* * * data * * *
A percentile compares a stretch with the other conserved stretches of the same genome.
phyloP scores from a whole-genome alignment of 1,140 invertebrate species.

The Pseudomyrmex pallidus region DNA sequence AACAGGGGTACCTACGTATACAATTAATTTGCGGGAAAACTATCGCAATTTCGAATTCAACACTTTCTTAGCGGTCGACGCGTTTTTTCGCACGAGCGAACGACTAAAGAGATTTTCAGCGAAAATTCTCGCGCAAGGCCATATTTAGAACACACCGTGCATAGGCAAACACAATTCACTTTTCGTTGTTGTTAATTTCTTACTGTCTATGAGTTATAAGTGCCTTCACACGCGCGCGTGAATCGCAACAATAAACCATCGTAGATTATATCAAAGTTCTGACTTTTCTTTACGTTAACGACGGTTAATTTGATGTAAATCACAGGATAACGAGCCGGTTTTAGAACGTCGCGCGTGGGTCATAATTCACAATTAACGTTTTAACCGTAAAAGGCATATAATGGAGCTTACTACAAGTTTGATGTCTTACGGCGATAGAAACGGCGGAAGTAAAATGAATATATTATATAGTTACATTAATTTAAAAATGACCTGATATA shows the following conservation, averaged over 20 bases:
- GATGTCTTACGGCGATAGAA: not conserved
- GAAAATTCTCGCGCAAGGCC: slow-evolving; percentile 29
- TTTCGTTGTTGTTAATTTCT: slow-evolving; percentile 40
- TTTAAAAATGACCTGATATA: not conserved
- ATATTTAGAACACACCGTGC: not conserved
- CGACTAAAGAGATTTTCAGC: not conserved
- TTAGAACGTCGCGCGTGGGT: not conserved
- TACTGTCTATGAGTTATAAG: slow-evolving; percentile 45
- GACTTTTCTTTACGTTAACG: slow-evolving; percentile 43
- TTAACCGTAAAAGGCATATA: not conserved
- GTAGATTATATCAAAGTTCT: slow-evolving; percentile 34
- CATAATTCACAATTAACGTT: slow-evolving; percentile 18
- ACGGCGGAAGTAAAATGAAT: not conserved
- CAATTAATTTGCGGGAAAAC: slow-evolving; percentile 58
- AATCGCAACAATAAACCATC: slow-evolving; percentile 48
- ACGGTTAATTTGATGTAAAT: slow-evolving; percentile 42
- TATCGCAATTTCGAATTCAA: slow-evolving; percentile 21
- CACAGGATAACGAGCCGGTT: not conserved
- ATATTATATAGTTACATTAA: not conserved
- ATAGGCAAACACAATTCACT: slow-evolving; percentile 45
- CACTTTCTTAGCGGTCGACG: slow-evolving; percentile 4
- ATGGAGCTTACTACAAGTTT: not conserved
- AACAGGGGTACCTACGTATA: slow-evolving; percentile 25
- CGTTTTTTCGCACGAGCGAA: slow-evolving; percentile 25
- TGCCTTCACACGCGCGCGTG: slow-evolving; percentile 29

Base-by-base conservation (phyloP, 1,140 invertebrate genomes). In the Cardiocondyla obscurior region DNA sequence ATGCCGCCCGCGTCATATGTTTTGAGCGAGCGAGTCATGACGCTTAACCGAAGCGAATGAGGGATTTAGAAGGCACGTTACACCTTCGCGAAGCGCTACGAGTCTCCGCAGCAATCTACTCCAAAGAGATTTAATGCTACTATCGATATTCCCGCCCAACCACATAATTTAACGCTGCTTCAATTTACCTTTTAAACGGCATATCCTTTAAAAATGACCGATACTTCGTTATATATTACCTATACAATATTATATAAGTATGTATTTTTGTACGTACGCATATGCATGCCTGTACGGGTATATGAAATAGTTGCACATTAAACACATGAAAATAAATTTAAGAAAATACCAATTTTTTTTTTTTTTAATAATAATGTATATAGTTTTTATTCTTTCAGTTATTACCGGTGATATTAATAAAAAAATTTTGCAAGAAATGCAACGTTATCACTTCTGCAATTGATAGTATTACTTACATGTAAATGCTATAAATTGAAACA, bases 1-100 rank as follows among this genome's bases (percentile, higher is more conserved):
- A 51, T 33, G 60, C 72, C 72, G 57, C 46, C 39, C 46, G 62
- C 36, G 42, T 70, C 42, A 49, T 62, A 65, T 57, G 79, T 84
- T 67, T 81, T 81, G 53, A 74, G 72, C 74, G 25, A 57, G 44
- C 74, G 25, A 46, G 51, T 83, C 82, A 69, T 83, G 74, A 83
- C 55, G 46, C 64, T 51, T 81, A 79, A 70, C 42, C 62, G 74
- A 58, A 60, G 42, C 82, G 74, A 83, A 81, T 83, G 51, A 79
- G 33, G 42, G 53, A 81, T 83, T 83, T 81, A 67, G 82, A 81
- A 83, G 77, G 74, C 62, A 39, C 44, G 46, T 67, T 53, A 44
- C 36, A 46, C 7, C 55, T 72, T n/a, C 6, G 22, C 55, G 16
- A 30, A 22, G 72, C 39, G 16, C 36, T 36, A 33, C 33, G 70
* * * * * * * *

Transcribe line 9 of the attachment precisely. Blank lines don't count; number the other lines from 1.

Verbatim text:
- CGACTAAAGAGATTTTCAGC: not conserved